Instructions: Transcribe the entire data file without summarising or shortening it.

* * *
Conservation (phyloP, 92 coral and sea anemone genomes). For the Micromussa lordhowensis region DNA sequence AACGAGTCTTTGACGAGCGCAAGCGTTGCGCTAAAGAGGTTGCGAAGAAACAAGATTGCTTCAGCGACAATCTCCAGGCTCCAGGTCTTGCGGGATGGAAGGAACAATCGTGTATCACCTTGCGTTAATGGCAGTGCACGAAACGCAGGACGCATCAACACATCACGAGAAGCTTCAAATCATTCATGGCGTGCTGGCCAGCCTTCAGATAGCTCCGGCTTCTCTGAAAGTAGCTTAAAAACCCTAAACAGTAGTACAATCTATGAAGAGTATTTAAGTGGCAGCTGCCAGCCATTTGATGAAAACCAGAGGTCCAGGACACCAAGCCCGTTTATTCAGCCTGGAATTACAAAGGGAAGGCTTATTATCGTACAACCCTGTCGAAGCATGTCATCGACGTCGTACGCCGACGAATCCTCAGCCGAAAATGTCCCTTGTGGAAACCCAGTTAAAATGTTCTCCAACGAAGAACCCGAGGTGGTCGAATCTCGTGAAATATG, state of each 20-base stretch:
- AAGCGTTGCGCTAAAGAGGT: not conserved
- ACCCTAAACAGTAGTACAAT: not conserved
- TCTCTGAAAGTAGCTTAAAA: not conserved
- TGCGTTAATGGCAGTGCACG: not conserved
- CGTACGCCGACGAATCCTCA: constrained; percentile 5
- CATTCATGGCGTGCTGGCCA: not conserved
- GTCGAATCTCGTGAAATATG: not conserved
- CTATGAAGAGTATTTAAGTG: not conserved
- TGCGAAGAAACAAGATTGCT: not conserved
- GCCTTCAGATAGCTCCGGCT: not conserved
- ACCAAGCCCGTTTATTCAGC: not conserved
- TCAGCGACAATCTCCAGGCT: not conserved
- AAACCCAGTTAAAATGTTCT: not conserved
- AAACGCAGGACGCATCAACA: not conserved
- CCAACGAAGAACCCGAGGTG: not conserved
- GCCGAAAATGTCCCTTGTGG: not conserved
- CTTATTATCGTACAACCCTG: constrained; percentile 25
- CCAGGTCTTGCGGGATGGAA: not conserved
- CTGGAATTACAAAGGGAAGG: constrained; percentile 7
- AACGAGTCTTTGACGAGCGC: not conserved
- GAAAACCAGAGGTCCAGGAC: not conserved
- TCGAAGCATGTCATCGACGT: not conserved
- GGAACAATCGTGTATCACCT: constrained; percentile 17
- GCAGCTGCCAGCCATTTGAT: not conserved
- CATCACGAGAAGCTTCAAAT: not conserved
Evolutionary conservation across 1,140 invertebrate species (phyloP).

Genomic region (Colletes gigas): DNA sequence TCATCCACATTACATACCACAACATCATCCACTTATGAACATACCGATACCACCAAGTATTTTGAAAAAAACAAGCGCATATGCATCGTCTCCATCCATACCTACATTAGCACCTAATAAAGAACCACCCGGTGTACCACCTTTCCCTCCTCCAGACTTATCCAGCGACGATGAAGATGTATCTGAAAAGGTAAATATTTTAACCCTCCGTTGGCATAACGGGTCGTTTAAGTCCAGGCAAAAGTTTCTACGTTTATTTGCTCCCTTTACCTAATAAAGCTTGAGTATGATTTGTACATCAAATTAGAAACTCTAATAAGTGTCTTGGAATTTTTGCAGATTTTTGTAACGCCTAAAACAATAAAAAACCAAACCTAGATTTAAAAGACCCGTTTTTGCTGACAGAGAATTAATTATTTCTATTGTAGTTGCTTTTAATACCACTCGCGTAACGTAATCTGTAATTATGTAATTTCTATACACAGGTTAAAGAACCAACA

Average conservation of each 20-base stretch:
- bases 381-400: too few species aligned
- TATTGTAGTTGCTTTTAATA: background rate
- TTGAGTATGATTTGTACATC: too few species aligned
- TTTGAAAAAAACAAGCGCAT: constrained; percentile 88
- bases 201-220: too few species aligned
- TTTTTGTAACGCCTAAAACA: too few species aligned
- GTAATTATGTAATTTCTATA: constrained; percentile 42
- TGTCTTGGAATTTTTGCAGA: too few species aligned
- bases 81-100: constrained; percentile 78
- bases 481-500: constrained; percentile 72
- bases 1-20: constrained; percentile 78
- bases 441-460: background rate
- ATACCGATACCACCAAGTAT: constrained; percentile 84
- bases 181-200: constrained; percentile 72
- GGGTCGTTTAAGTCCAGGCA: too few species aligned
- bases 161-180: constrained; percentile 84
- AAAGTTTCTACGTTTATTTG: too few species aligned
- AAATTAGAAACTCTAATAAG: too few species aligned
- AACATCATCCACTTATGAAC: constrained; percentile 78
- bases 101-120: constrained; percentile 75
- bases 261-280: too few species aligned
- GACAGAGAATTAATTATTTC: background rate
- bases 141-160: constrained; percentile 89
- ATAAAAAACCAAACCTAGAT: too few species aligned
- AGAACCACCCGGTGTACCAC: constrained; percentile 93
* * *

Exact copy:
Conservation (phyloP, 92 coral and sea anemone genomes). For the Micromussa lordhowensis region DNA sequence AACGAGTCTTTGACGAGCGCAAGCGTTGCGCTAAAGAGGTTGCGAAGAAACAAGATTGCTTCAGCGACAATCTCCAGGCTCCAGGTCTTGCGGGATGGAAGGAACAATCGTGTATCACCTTGCGTTAATGGCAGTGCACGAAACGCAGGACGCATCAACACATCACGAGAAGCTTCAAATCATTCATGGCGTGCTGGCCAGCCTTCAGATAGCTCCGGCTTCTCTGAAAGTAGCTTAAAAACCCTAAACAGTAGTACAATCTATGAAGAGTATTTAAGTGGCAGCTGCCAGCCATTTGATGAAAACCAGAGGTCCAGGACACCAAGCCCGTTTATTCAGCCTGGAATTACAAAGGGAAGGCTTATTATCGTACAACCCTGTCGAAGCATGTCATCGACGTCGTACGCCGACGAATCCTCAGCCGAAAATGTCCCTTGTGGAAACCCAGTTAAAATGTTCTCCAACGAAGAACCCGAGGTGGTCGAATCTCGTGAAATATG, state of each 20-base stretch:
- AAGCGTTGCGCTAAAGAGGT: not conserved
- ACCCTAAACAGTAGTACAAT: not conserved
- TCTCTGAAAGTAGCTTAAAA: not conserved
- TGCGTTAATGGCAGTGCACG: not conserved
- CGTACGCCGACGAATCCTCA: constrained; percentile 5
- CATTCATGGCGTGCTGGCCA: not conserved
- GTCGAATCTCGTGAAATATG: not conserved
- CTATGAAGAGTATTTAAGTG: not conserved
- TGCGAAGAAACAAGATTGCT: not conserved
- GCCTTCAGATAGCTCCGGCT: not conserved
- ACCAAGCCCGTTTATTCAGC: not conserved
- TCAGCGACAATCTCCAGGCT: not conserved
- AAACCCAGTTAAAATGTTCT: not conserved
- AAACGCAGGACGCATCAACA: not conserved
- CCAACGAAGAACCCGAGGTG: not conserved
- GCCGAAAATGTCCCTTGTGG: not conserved
- CTTATTATCGTACAACCCTG: constrained; percentile 25
- CCAGGTCTTGCGGGATGGAA: not conserved
- CTGGAATTACAAAGGGAAGG: constrained; percentile 7
- AACGAGTCTTTGACGAGCGC: not conserved
- GAAAACCAGAGGTCCAGGAC: not conserved
- TCGAAGCATGTCATCGACGT: not conserved
- GGAACAATCGTGTATCACCT: constrained; percentile 17
- GCAGCTGCCAGCCATTTGAT: not conserved
- CATCACGAGAAGCTTCAAAT: not conserved
Evolutionary conservation across 1,140 invertebrate species (phyloP).

Genomic region (Colletes gigas): DNA sequence TCATCCACATTACATACCACAACATCATCCACTTATGAACATACCGATACCACCAAGTATTTTGAAAAAAACAAGCGCATATGCATCGTCTCCATCCATACCTACATTAGCACCTAATAAAGAACCACCCGGTGTACCACCTTTCCCTCCTCCAGACTTATCCAGCGACGATGAAGATGTATCTGAAAAGGTAAATATTTTAACCCTCCGTTGGCATAACGGGTCGTTTAAGTCCAGGCAAAAGTTTCTACGTTTATTTGCTCCCTTTACCTAATAAAGCTTGAGTATGATTTGTACATCAAATTAGAAACTCTAATAAGTGTCTTGGAATTTTTGCAGATTTTTGTAACGCCTAAAACAATAAAAAACCAAACCTAGATTTAAAAGACCCGTTTTTGCTGACAGAGAATTAATTATTTCTATTGTAGTTGCTTTTAATACCACTCGCGTAACGTAATCTGTAATTATGTAATTTCTATACACAGGTTAAAGAACCAACA

Average conservation of each 20-base stretch:
- bases 381-400: too few species aligned
- TATTGTAGTTGCTTTTAATA: background rate
- TTGAGTATGATTTGTACATC: too few species aligned
- TTTGAAAAAAACAAGCGCAT: constrained; percentile 88
- bases 201-220: too few species aligned
- TTTTTGTAACGCCTAAAACA: too few species aligned
- GTAATTATGTAATTTCTATA: constrained; percentile 42
- TGTCTTGGAATTTTTGCAGA: too few species aligned
- bases 81-100: constrained; percentile 78
- bases 481-500: constrained; percentile 72
- bases 1-20: constrained; percentile 78
- bases 441-460: background rate
- ATACCGATACCACCAAGTAT: constrained; percentile 84
- bases 181-200: constrained; percentile 72
- GGGTCGTTTAAGTCCAGGCA: too few species aligned
- bases 161-180: constrained; percentile 84
- AAAGTTTCTACGTTTATTTG: too few species aligned
- AAATTAGAAACTCTAATAAG: too few species aligned
- AACATCATCCACTTATGAAC: constrained; percentile 78
- bases 101-120: constrained; percentile 75
- bases 261-280: too few species aligned
- GACAGAGAATTAATTATTTC: background rate
- bases 141-160: constrained; percentile 89
- ATAAAAAACCAAACCTAGAT: too few species aligned
- AGAACCACCCGGTGTACCAC: constrained; percentile 93